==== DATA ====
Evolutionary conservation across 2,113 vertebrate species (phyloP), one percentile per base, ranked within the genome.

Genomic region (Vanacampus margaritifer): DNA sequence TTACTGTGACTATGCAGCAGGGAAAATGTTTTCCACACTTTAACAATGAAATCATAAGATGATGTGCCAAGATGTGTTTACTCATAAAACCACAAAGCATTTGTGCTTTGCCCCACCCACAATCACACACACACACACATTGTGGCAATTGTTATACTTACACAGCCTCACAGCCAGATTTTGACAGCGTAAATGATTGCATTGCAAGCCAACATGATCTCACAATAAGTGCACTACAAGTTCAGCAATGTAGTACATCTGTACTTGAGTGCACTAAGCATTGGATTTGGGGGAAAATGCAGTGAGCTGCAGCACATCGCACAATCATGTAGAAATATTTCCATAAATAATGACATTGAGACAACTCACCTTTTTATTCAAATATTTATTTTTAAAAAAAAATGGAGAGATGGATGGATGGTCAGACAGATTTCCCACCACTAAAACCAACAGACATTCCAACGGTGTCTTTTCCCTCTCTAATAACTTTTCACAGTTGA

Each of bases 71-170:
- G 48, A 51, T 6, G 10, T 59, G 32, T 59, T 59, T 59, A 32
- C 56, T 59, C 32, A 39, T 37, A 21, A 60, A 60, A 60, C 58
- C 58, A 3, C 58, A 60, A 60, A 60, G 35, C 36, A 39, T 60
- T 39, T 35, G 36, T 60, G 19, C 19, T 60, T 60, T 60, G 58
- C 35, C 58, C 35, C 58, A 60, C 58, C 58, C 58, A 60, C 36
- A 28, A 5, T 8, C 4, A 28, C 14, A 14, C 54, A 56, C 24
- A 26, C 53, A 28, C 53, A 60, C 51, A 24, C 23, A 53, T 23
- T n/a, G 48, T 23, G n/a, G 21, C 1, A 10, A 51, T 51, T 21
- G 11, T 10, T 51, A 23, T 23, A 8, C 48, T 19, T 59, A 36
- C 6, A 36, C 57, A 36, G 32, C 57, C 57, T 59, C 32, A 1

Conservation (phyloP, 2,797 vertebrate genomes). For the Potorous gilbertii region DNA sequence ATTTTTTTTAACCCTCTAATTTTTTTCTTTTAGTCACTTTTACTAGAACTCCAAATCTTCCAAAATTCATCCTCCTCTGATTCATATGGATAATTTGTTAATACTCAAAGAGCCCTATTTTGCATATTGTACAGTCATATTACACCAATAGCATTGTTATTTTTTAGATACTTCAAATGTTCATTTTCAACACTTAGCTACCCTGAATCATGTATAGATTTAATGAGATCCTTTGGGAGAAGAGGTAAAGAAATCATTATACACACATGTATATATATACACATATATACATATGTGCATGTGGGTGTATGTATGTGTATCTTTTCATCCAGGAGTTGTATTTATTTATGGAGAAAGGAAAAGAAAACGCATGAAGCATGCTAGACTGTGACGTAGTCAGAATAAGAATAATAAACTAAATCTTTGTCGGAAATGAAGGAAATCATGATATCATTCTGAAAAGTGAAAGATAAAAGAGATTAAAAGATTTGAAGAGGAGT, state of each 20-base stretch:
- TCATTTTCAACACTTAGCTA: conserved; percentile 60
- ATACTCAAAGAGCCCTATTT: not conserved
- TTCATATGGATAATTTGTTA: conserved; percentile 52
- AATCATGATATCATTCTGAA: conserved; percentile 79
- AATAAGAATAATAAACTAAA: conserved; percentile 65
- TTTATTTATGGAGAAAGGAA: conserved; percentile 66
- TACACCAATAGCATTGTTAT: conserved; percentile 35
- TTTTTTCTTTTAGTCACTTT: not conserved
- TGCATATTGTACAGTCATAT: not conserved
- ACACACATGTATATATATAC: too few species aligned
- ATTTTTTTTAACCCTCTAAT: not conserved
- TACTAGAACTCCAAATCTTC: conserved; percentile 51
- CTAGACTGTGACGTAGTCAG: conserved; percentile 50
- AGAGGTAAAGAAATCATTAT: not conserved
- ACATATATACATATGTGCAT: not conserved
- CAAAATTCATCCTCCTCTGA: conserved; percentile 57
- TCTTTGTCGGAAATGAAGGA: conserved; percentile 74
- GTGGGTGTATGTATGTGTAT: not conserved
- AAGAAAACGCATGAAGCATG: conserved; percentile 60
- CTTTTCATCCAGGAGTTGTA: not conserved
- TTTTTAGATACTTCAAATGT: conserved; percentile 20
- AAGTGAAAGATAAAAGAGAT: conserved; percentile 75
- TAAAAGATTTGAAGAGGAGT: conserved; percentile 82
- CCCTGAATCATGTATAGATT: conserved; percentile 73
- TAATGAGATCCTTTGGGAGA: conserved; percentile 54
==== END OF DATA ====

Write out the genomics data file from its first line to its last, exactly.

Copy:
Evolutionary conservation across 2,113 vertebrate species (phyloP), one percentile per base, ranked within the genome.

Genomic region (Vanacampus margaritifer): DNA sequence TTACTGTGACTATGCAGCAGGGAAAATGTTTTCCACACTTTAACAATGAAATCATAAGATGATGTGCCAAGATGTGTTTACTCATAAAACCACAAAGCATTTGTGCTTTGCCCCACCCACAATCACACACACACACACATTGTGGCAATTGTTATACTTACACAGCCTCACAGCCAGATTTTGACAGCGTAAATGATTGCATTGCAAGCCAACATGATCTCACAATAAGTGCACTACAAGTTCAGCAATGTAGTACATCTGTACTTGAGTGCACTAAGCATTGGATTTGGGGGAAAATGCAGTGAGCTGCAGCACATCGCACAATCATGTAGAAATATTTCCATAAATAATGACATTGAGACAACTCACCTTTTTATTCAAATATTTATTTTTAAAAAAAAATGGAGAGATGGATGGATGGTCAGACAGATTTCCCACCACTAAAACCAACAGACATTCCAACGGTGTCTTTTCCCTCTCTAATAACTTTTCACAGTTGA

Each of bases 71-170:
- G 48, A 51, T 6, G 10, T 59, G 32, T 59, T 59, T 59, A 32
- C 56, T 59, C 32, A 39, T 37, A 21, A 60, A 60, A 60, C 58
- C 58, A 3, C 58, A 60, A 60, A 60, G 35, C 36, A 39, T 60
- T 39, T 35, G 36, T 60, G 19, C 19, T 60, T 60, T 60, G 58
- C 35, C 58, C 35, C 58, A 60, C 58, C 58, C 58, A 60, C 36
- A 28, A 5, T 8, C 4, A 28, C 14, A 14, C 54, A 56, C 24
- A 26, C 53, A 28, C 53, A 60, C 51, A 24, C 23, A 53, T 23
- T n/a, G 48, T 23, G n/a, G 21, C 1, A 10, A 51, T 51, T 21
- G 11, T 10, T 51, A 23, T 23, A 8, C 48, T 19, T 59, A 36
- C 6, A 36, C 57, A 36, G 32, C 57, C 57, T 59, C 32, A 1

Conservation (phyloP, 2,797 vertebrate genomes). For the Potorous gilbertii region DNA sequence ATTTTTTTTAACCCTCTAATTTTTTTCTTTTAGTCACTTTTACTAGAACTCCAAATCTTCCAAAATTCATCCTCCTCTGATTCATATGGATAATTTGTTAATACTCAAAGAGCCCTATTTTGCATATTGTACAGTCATATTACACCAATAGCATTGTTATTTTTTAGATACTTCAAATGTTCATTTTCAACACTTAGCTACCCTGAATCATGTATAGATTTAATGAGATCCTTTGGGAGAAGAGGTAAAGAAATCATTATACACACATGTATATATATACACATATATACATATGTGCATGTGGGTGTATGTATGTGTATCTTTTCATCCAGGAGTTGTATTTATTTATGGAGAAAGGAAAAGAAAACGCATGAAGCATGCTAGACTGTGACGTAGTCAGAATAAGAATAATAAACTAAATCTTTGTCGGAAATGAAGGAAATCATGATATCATTCTGAAAAGTGAAAGATAAAAGAGATTAAAAGATTTGAAGAGGAGT, state of each 20-base stretch:
- TCATTTTCAACACTTAGCTA: conserved; percentile 60
- ATACTCAAAGAGCCCTATTT: not conserved
- TTCATATGGATAATTTGTTA: conserved; percentile 52
- AATCATGATATCATTCTGAA: conserved; percentile 79
- AATAAGAATAATAAACTAAA: conserved; percentile 65
- TTTATTTATGGAGAAAGGAA: conserved; percentile 66
- TACACCAATAGCATTGTTAT: conserved; percentile 35
- TTTTTTCTTTTAGTCACTTT: not conserved
- TGCATATTGTACAGTCATAT: not conserved
- ACACACATGTATATATATAC: too few species aligned
- ATTTTTTTTAACCCTCTAAT: not conserved
- TACTAGAACTCCAAATCTTC: conserved; percentile 51
- CTAGACTGTGACGTAGTCAG: conserved; percentile 50
- AGAGGTAAAGAAATCATTAT: not conserved
- ACATATATACATATGTGCAT: not conserved
- CAAAATTCATCCTCCTCTGA: conserved; percentile 57
- TCTTTGTCGGAAATGAAGGA: conserved; percentile 74
- GTGGGTGTATGTATGTGTAT: not conserved
- AAGAAAACGCATGAAGCATG: conserved; percentile 60
- CTTTTCATCCAGGAGTTGTA: not conserved
- TTTTTAGATACTTCAAATGT: conserved; percentile 20
- AAGTGAAAGATAAAAGAGAT: conserved; percentile 75
- TAAAAGATTTGAAGAGGAGT: conserved; percentile 82
- CCCTGAATCATGTATAGATT: conserved; percentile 73
- TAATGAGATCCTTTGGGAGA: conserved; percentile 54